With another tax proposal on the table, we urge island lawmakers to put the brakes on efforts to raise taxes or fees.

Sen. Joe San Agustin recently introduced legislation to implement a 4% use tax on goods coming in through the mail. Exemptions are allowed for purchases of up to $1,000 in a month and up to $5,000 in a year for personal-use purchases.

We agree with Sen. James Moylan that there is a trend of tax or fee increases by the government of Guam.

Since January, Moylan has introduced measures to reduce the costs of goods. Those measures include Bill 9, which would roll back the business privilege tax; Bill 10, which would reduce the liquid fuel tax; Bill 71, which addresses the weights and measures for heavy vehicles to ease the landing costs of goods; and Bill 133, which would reduce the filing fees for a limited liability corporation.

Other than Bill 71, none of the other measures have been scheduled for a public hearing, Moylan said in a news release.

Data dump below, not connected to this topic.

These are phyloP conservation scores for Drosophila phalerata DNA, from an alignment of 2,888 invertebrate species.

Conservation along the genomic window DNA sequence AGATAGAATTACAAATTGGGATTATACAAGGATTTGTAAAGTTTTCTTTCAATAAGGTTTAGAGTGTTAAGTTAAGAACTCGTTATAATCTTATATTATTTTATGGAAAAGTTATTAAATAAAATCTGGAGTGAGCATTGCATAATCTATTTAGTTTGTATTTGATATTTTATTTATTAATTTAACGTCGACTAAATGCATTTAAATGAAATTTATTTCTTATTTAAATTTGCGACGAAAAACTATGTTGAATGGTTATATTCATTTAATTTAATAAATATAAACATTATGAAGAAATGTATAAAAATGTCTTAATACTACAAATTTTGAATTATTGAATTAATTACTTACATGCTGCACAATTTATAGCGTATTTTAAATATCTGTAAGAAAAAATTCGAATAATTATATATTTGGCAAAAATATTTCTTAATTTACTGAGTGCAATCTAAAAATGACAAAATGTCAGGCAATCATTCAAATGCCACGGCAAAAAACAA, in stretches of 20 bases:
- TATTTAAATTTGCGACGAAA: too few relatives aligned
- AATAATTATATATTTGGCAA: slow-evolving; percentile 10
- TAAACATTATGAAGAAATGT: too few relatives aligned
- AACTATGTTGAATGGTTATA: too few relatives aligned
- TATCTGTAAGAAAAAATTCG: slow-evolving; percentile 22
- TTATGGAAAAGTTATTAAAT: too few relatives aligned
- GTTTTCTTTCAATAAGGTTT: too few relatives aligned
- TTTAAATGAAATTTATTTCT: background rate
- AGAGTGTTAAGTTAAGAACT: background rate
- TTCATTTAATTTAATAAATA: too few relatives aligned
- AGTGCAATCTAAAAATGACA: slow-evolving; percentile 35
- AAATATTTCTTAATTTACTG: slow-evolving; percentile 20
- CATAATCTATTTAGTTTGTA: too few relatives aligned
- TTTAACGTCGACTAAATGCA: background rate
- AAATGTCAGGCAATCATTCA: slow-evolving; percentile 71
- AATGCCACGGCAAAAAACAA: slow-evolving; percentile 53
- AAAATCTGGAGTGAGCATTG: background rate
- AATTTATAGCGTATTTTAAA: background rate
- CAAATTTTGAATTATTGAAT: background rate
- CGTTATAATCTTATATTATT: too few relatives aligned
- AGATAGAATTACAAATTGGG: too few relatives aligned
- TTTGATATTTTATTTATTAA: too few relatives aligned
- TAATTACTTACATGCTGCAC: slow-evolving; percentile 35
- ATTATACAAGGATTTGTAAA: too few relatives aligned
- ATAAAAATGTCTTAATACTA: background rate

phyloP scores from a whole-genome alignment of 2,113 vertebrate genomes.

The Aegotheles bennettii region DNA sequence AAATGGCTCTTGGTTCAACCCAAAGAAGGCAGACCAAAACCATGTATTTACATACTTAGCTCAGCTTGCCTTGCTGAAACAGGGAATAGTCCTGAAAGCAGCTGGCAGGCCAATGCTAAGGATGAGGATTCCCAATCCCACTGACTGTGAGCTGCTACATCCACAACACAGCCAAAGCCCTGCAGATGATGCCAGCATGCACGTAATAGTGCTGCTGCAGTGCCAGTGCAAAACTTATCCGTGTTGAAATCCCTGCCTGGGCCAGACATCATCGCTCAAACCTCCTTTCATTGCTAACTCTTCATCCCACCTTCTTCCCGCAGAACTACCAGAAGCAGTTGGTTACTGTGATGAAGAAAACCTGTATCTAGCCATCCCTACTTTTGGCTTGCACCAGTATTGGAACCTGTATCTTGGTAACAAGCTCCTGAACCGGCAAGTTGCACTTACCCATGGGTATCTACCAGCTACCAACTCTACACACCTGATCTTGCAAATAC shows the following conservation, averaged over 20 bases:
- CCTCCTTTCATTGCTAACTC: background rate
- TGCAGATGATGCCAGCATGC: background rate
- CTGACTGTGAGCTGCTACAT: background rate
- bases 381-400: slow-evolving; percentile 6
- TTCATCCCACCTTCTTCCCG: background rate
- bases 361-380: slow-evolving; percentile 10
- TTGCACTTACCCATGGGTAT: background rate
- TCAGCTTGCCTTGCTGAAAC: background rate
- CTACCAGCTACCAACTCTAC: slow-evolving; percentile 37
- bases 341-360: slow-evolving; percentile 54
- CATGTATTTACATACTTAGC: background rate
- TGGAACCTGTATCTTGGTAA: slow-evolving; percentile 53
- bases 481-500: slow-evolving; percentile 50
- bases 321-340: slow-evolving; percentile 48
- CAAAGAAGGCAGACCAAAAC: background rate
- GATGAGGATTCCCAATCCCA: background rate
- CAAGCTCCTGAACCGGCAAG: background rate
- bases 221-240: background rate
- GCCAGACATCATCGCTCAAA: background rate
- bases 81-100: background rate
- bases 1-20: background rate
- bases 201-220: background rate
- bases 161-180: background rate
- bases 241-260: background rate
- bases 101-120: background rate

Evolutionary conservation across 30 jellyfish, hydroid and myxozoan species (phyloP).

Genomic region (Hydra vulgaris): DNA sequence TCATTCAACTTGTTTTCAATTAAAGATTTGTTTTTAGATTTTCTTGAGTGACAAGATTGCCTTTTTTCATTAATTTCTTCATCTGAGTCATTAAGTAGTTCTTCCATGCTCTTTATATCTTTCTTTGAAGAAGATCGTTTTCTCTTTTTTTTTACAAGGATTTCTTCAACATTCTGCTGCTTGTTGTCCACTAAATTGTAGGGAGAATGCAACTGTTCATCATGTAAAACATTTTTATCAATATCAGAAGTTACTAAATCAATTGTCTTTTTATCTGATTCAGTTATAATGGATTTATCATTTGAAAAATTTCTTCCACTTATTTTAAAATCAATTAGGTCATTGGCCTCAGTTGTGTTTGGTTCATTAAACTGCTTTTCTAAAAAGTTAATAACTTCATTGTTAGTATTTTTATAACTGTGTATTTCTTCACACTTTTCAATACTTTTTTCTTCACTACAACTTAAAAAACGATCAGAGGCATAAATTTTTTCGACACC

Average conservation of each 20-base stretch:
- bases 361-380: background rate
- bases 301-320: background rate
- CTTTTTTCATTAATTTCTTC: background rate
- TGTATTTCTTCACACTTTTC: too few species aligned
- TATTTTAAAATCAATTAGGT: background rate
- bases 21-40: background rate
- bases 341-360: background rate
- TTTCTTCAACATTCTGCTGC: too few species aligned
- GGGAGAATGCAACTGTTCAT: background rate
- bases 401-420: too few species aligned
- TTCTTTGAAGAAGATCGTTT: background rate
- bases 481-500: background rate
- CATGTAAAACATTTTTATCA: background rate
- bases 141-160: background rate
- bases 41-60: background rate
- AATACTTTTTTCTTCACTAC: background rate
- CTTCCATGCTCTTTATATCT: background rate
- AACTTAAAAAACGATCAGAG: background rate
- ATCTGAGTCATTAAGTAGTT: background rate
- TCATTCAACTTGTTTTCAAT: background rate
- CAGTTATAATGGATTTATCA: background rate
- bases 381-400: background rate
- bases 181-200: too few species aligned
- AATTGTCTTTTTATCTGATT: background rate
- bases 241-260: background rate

It makes no sense for GovGuam to establish taxes when it can’t collect on ones that already exist. Earlier this month, the Guam Department of Revenue and Taxation said it has to postpone plans to hire staff for tax collection. The reason? The department faces a nearly 40% increase in its monthly rent.

In an editorial that addressed DRT’s announcement, we urged GovGuam officials to consider shifting funds to Rev and Tax so that it can follow through on plans to hire staff.

In a following editorial, we urged officials to heed Public Auditor Benjamin Cruz’s advice. The former legislative speaker suggested plugging a tobacco tax collection loophole.

GovGuam needs to take a common sense approach to taxes. Instead of spending time discussing which taxes and fees to raise, officials should shift gears and work on improving tax collection by closing loopholes and hiring tax enforcers. It shouldn’t be the case that taxpayers have to suffer bigger cost burdens while the government makes little progress in collecting what it is owed.

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